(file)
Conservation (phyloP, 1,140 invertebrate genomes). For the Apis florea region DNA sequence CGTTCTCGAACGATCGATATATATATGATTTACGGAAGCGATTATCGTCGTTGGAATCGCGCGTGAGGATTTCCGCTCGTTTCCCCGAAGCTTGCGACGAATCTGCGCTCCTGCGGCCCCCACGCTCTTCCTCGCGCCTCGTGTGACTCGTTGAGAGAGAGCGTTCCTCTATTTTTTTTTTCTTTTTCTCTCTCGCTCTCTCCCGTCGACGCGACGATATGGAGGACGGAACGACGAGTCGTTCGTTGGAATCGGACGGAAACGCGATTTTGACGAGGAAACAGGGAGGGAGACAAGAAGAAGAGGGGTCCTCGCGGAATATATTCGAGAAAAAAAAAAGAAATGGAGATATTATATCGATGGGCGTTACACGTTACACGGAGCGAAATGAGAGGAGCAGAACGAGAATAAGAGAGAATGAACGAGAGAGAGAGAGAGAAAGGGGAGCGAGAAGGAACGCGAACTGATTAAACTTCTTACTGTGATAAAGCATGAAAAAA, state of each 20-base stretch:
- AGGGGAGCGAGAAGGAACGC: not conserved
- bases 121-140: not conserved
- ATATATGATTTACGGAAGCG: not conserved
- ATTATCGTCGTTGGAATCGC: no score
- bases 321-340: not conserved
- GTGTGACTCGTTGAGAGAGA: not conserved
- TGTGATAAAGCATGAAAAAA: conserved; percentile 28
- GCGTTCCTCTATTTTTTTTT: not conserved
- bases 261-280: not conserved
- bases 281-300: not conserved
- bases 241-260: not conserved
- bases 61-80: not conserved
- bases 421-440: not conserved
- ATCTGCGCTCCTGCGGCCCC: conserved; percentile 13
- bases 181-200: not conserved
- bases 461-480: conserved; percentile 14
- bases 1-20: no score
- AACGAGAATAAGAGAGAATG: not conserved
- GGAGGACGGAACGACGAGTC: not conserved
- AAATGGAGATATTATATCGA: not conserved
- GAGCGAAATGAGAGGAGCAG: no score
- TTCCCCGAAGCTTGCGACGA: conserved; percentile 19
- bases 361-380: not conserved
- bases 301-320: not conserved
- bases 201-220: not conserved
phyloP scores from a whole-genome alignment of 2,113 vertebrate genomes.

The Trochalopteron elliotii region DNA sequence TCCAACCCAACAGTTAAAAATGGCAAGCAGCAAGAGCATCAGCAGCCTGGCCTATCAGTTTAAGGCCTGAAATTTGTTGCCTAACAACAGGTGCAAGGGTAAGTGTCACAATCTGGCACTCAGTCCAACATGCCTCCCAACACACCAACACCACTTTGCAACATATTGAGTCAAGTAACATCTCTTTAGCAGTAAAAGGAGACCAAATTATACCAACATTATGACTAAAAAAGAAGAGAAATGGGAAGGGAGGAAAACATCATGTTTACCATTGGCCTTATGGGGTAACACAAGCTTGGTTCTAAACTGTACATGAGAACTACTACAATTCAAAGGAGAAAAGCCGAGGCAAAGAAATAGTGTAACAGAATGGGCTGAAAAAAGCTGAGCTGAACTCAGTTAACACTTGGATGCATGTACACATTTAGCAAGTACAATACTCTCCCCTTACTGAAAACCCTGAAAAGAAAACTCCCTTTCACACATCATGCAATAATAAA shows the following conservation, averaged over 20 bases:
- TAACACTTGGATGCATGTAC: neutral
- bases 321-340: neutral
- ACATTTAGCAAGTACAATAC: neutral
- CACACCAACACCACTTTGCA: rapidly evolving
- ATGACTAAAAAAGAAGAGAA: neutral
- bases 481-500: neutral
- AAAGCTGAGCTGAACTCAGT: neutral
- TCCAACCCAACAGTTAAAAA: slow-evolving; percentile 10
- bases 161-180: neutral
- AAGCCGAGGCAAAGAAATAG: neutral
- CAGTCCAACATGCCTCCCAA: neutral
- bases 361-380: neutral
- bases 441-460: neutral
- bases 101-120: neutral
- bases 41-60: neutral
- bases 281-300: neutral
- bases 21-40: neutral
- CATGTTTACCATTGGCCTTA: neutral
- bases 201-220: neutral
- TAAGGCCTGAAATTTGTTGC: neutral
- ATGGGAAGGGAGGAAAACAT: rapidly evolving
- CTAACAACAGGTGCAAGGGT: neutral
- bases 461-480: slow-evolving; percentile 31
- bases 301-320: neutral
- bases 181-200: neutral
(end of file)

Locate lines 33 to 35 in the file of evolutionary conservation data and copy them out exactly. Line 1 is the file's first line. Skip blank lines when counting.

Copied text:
- ATGACTAAAAAAGAAGAGAA: neutral
- bases 481-500: neutral
- AAAGCTGAGCTGAACTCAGT: neutral